When the Vancouver Canucks’ power play was humming in the 2022-23 NHL season, it was because Bo Horvat was dominating the slot as much as anything.
Playing in what is known as the bumper spot, Horvat deployed two particular weapons to great effect: fantastic hand-eye coordination to deflect pucks shot from the point, usually by Quinn Hughes, and also a ferocious one-time wrist shot, usually coming right off a perfectly-weighted pass off the side boards by J.T. Miller.
But Horvat is now a New York Islander and the Canucks have to re-think things.
“Chapter’s closed. Bo’s gone. I mean we’ve got other good players who can fill in or we can do other plays,” Elias Pettersson said this week at training camp in Victoria.
“I think I can score from all positions out there. But it comes down to us at the end of the day. We want to score whenever we get a power play and if that’s me being net-front or half wall, etc., it’s something we’ll have to look into.”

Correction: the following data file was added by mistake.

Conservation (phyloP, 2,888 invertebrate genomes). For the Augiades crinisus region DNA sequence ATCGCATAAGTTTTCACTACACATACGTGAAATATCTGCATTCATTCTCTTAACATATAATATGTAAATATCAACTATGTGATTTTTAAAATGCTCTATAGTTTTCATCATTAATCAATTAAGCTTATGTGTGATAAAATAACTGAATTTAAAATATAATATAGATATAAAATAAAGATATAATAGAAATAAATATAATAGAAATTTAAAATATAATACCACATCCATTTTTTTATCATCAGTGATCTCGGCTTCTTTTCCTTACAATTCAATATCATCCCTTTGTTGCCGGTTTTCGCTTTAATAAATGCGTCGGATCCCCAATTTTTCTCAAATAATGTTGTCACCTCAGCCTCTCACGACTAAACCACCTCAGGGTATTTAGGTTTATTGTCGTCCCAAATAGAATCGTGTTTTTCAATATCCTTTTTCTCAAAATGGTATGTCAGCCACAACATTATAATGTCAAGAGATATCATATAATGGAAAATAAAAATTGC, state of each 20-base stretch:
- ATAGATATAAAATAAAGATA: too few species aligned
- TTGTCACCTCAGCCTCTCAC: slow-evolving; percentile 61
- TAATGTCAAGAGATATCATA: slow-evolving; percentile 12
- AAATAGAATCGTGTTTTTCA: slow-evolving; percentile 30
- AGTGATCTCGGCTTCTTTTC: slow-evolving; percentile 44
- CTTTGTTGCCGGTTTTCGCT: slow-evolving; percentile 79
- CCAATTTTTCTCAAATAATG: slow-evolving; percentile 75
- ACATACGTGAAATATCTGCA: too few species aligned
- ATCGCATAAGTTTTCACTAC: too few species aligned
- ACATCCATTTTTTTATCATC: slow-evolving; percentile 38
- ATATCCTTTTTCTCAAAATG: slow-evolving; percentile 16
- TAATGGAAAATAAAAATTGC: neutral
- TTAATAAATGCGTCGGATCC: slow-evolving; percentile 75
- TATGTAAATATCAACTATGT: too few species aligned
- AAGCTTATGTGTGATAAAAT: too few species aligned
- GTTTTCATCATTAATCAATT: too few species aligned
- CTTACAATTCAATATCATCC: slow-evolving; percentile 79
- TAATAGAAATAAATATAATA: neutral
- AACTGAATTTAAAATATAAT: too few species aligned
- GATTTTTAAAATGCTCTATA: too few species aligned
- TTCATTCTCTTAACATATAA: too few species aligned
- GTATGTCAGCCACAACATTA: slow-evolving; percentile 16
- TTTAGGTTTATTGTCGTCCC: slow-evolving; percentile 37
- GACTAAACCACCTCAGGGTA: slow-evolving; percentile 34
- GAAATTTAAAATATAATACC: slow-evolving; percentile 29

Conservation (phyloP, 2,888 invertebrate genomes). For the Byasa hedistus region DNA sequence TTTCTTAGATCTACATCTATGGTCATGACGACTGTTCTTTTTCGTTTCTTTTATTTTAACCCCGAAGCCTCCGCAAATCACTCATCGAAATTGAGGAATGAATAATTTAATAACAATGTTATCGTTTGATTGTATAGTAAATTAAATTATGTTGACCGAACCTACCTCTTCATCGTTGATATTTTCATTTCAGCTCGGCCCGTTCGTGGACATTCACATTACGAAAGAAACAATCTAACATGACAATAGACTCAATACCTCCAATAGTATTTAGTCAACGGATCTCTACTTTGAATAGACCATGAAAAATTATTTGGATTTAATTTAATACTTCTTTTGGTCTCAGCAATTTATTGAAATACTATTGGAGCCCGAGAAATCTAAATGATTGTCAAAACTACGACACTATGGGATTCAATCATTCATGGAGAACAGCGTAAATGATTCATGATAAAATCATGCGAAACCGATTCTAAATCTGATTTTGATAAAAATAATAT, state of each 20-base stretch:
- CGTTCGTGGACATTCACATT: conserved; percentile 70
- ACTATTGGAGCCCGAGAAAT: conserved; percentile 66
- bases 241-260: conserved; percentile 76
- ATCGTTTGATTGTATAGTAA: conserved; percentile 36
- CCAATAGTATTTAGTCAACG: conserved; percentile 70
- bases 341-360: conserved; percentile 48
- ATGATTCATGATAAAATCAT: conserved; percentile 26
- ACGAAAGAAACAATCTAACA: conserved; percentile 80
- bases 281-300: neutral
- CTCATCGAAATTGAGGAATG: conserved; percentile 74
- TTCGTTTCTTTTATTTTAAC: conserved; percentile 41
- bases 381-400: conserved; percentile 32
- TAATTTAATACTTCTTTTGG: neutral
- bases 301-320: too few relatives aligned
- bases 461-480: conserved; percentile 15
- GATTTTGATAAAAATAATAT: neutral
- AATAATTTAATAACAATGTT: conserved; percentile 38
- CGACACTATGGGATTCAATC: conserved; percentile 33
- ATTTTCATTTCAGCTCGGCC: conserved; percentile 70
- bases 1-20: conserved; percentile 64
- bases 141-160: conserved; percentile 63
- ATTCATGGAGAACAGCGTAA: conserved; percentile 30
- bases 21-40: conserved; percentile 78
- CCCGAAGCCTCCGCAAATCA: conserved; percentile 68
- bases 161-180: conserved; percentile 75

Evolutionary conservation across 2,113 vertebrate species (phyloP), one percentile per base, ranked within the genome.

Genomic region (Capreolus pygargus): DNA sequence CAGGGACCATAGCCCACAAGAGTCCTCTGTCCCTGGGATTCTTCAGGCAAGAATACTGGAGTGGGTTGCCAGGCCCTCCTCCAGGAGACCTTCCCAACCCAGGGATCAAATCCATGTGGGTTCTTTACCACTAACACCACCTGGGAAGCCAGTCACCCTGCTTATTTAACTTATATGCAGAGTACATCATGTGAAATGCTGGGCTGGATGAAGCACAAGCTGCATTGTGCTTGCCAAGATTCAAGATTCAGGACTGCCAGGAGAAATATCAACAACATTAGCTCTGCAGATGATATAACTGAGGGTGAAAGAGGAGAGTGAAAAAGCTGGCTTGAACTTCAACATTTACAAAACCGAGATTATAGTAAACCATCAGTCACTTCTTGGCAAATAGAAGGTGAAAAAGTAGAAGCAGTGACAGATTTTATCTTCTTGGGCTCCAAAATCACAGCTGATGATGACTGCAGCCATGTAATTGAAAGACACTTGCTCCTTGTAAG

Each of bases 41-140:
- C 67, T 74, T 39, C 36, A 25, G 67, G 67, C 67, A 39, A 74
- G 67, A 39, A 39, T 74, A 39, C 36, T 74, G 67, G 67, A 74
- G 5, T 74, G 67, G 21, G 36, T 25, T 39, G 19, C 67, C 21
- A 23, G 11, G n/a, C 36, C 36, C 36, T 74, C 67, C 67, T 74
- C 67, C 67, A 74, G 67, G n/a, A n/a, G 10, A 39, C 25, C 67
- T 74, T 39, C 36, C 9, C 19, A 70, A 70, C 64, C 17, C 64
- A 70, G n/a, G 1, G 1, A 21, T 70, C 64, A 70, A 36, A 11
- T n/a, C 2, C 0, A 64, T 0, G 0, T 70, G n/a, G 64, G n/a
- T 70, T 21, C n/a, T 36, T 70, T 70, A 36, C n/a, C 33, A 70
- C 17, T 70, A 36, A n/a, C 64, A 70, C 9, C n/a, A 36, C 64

Creative thinking will be the solution.
And on Saturday, the Canucks gave their first look at how creative they might be on the power play this season.
The first unit featured the five you would expect: Quinn Hughes as the lone defenceman, J.T. Miller as the faceoff man, with Elias Pettersson, Brock Boeser and Andrei Kuzmenko rounding out the quartet.
But after that, things got a little…rotational, let’s just say.
Hughes was usually on the point and Kuzmenko was usually net-front, a spot he filled with plenty of success last season.
But at times Hughes was spelled off by Pettersson, while Kuzmenko sometimes rotated out to the wing and either Boeser or Miller took over net-front. Boeser was often in the central bumper spot, but sometimes Miller was there, other times it was Kuzmenko.
When Pettersson wasn’t on his wing, he also wasn’t only at the point; at times he was playing below the goal line as a distributor.
“When they’re moving, there’s some pretty damn good goals out there,” head coach Rick Tocchet said. “I’m a big movement guy.”
Tocchet said he believes Boeser is the right choice for a power play that he is asking to be moving all the time, not getting static, and trying to create two on one situations down low.
“I think he enjoys this,” the coach said of Boeser.